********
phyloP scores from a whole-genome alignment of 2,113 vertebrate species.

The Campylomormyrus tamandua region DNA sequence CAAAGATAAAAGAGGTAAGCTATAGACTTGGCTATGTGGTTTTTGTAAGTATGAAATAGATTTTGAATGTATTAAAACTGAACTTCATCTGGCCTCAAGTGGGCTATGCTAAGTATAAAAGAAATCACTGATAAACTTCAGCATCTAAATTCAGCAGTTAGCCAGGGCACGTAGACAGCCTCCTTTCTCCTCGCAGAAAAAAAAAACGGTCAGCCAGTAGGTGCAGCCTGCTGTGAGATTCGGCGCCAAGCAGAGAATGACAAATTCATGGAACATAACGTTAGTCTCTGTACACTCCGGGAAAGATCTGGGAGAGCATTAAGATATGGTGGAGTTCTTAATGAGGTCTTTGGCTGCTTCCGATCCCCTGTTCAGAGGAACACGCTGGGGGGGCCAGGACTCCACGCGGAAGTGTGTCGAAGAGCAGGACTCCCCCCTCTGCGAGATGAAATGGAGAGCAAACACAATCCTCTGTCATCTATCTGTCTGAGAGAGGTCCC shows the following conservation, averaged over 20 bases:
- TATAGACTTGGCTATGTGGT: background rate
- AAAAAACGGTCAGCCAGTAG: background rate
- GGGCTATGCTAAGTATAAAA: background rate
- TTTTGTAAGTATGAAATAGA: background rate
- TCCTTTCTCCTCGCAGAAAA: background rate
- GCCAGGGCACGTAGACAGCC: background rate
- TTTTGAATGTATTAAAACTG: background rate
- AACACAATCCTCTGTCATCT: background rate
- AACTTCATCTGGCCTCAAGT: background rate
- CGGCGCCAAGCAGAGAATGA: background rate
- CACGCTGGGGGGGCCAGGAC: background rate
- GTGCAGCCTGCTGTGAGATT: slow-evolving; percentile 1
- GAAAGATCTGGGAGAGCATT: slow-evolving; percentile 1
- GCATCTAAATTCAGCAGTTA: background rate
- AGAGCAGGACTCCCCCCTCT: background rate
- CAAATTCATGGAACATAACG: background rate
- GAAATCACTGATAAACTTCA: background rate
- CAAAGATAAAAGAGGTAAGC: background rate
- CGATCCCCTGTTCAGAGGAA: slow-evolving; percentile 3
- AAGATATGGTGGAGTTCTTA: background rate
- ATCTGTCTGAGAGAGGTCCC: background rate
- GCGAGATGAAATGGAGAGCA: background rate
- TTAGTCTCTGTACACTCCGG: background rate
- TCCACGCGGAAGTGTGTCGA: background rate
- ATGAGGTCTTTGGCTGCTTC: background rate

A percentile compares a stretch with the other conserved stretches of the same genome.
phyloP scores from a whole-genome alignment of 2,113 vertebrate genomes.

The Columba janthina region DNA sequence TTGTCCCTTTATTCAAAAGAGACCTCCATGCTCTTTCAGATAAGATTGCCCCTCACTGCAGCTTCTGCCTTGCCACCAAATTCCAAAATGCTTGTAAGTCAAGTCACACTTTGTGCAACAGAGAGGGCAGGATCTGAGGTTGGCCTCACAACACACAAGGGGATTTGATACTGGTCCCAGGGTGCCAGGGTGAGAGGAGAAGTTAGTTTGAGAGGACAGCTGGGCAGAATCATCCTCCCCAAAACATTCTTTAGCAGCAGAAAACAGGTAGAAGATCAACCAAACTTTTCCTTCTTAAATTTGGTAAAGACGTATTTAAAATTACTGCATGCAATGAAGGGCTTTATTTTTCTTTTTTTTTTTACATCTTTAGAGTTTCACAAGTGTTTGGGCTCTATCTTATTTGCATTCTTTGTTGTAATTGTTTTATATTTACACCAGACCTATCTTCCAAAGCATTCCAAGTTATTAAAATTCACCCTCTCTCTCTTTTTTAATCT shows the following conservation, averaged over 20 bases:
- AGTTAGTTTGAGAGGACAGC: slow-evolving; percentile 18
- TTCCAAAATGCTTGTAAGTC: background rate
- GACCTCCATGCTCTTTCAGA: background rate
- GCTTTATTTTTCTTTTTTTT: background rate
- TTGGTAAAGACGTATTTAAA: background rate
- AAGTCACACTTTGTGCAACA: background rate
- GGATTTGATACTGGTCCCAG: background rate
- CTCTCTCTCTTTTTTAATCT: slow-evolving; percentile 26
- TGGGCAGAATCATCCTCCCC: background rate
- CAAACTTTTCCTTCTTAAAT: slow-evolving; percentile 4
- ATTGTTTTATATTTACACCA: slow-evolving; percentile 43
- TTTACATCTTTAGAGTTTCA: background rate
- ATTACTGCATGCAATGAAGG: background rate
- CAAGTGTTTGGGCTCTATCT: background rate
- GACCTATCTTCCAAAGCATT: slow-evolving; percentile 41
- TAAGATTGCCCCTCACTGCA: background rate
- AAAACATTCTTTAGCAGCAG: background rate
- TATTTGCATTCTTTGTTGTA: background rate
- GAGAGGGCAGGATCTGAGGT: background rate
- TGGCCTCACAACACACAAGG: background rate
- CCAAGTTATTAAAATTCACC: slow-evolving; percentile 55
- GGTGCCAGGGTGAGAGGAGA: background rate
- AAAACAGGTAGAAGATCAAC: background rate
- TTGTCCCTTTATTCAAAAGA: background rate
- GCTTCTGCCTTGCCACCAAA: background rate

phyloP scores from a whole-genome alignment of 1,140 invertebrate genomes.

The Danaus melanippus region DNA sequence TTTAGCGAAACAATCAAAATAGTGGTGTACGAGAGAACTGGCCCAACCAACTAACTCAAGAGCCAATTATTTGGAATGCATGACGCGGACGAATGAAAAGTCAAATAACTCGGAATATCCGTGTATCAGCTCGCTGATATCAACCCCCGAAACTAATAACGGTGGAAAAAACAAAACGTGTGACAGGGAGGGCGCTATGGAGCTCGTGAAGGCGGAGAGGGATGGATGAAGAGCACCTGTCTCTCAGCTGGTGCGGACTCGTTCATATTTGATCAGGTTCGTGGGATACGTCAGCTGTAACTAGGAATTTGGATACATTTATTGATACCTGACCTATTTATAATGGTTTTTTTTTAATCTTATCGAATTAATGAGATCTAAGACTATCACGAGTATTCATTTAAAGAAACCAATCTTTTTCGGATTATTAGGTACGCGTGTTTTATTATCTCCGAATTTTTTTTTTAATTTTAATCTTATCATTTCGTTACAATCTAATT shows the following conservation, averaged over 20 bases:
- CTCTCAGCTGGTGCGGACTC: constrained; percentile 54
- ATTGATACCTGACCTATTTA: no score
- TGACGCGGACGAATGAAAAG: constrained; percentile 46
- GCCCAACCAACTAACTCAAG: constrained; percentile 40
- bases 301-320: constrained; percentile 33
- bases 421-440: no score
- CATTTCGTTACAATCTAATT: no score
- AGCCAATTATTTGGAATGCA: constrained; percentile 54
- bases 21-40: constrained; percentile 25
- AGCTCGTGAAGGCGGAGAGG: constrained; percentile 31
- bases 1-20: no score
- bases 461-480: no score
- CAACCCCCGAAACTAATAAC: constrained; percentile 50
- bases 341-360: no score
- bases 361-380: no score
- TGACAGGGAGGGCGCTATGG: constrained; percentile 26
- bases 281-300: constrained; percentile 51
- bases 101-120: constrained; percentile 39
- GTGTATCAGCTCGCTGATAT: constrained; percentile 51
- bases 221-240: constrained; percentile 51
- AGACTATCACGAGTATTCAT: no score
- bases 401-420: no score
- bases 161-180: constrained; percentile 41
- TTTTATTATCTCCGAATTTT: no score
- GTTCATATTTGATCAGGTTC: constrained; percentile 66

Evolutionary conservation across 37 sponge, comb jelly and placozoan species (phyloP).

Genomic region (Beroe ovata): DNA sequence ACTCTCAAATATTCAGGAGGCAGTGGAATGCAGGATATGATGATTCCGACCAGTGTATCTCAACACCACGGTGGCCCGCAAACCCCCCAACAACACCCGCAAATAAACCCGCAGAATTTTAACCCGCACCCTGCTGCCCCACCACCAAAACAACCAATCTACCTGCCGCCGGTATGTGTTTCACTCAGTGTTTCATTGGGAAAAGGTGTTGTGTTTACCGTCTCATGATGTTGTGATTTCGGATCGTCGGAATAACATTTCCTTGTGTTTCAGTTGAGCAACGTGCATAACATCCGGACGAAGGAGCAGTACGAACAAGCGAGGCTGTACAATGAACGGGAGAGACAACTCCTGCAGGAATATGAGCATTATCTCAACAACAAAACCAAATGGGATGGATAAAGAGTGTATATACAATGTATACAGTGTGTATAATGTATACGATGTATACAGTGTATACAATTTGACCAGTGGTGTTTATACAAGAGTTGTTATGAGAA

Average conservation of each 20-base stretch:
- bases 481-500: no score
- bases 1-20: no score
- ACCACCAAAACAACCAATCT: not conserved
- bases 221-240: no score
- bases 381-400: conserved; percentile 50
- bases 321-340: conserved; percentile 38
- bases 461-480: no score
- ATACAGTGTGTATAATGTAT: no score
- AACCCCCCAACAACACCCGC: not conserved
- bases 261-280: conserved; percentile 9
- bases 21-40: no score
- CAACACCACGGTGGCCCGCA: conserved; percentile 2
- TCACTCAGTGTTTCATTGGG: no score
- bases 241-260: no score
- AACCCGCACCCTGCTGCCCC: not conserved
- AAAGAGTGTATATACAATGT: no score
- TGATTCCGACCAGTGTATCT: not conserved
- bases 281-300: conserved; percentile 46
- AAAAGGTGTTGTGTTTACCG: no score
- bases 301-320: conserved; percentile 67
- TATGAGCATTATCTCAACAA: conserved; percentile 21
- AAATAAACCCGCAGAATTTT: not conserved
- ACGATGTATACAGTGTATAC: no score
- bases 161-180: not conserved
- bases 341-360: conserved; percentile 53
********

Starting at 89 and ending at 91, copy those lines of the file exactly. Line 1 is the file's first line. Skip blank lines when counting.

- bases 221-240: no score
- bases 381-400: conserved; percentile 50
- bases 321-340: conserved; percentile 38